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prostate cancer biopsy

Prostate cancer biopsy histopathology.

Prostate cancer screening is back in the news, as headlines suggest that year prostate checks could benefit some men at higher risk of cancer.

It’s a hotly debated topic. Many studies have investigated the benefits of a blood test – called the PSA (or prostate specific antigen) test in picking up prostate cancer in men without symptoms, but overall they point to the test not being reliable enough to save lives in the general population.

But what about a more targeted approach, where screening is offered to people on the basis of things other than their age and sex?

Here’s a rundown of the latest study, what it means and what we still need to know.

Why targeted screening?

The latest study, which we part funded, isn’t the first to investigate whether the PSA test can be used to screen for prostate cancer.

In 2018, our researchers reported that offering a one-off PSA test to men without symptoms didn’t save lives and could do more harm than good.

Now, researchers are exploring whether a more targeted approach may be more successful. This would involve identifying people at a higher risk of prostate cancer and offering them screening.

“Picking up cancers early, when they are more much likely to be curable, is a vital part of the mix as we try to improve the lives of cancer patients,” says Professor Kristian Helin, chief executive of The Institute of Cancer Research, London

“Mass screening isn’t a good option in prostate cancer because of the risk of overdiagnosis, but in men who have a high inherited risk of aggressive disease it makes much more sense.”

Which brings us to the IMPACT trial.

Who was screened?

The IMPACT trial looked at whether targeted screening could benefit people with an inherited condition called Lynch syndrome.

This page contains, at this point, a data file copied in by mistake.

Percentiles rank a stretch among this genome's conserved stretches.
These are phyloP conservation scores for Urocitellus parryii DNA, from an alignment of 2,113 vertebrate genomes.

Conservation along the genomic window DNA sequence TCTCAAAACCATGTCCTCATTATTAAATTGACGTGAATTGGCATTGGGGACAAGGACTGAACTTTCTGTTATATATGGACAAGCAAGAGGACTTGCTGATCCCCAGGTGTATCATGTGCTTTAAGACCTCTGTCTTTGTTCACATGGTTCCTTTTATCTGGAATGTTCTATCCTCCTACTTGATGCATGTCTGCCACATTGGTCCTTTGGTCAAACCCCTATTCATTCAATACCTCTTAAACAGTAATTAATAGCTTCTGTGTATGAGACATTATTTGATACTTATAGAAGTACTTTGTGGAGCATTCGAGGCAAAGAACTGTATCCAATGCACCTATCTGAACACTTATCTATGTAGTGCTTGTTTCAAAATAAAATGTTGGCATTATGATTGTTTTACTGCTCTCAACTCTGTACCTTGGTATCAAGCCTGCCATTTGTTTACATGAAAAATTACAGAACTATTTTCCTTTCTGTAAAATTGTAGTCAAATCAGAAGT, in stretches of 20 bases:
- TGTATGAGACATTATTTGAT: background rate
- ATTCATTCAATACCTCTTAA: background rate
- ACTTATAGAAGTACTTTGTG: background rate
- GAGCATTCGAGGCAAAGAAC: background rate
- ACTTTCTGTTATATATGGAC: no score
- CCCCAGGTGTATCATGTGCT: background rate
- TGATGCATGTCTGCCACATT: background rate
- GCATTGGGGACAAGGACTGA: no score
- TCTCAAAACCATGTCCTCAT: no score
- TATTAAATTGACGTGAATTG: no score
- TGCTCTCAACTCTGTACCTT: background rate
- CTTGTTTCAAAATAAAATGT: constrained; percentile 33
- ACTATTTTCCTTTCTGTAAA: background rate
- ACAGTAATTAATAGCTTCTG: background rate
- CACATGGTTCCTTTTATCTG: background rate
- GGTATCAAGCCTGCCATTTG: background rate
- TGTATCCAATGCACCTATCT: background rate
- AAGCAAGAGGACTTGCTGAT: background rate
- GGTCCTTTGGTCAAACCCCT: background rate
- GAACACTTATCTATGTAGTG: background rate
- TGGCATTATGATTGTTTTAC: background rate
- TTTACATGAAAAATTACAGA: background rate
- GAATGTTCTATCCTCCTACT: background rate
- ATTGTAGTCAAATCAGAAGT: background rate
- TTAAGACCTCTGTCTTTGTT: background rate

Lynch syndrome affects 1 in 279 people. People with this particular condition – caused by faults in a number of genes (MLH1, MSH2, MSH6 and PMS2) – are at an increased risk of bowel cancer, with around 7 in 10 people developing the disease.

There’s also some evidence that Lynch syndrome can also increase someone’s risk of developing other cancers, including prostate cancer.

And it’s this group the IMPACT team were interested in for this study. Led by scientists at The Institute of Cancer Research, the IMPACT study involved 828 men aged 40 to 69 from families with suspected genetic increased risk of prostate cancer.

The team wanted to know if regular PSA testing could pick up prostate cancer in these men. Men with faults in these particular genes (carriers) were matched with a control group that didn’t carry the same genetic faults (non-carriers).

What did the IMPACT study find?

Researchers, led by Professor Ros Eeles, found that annual PSA testing picked up 8 times as many prostate cancers in men with faults in the MSH2 gene than in those without the mutations after one round of screening.

Of the 305 men with faults in the MSH2 gene, 13 (4.3%) were diagnosed with prostate cancer – while only one non-carrier out of 210 (0.5%) was diagnosed with prostate cancer.

For MSH6 carriers, 4 of 135 men (3%) were diagnosed with prostate cancer, while none of 177 non-carriers had a prostate cancer diagnosis.

An extremely promising start. But, when it comes to screening, detecting more cancers isn’t enough.

What more is needed?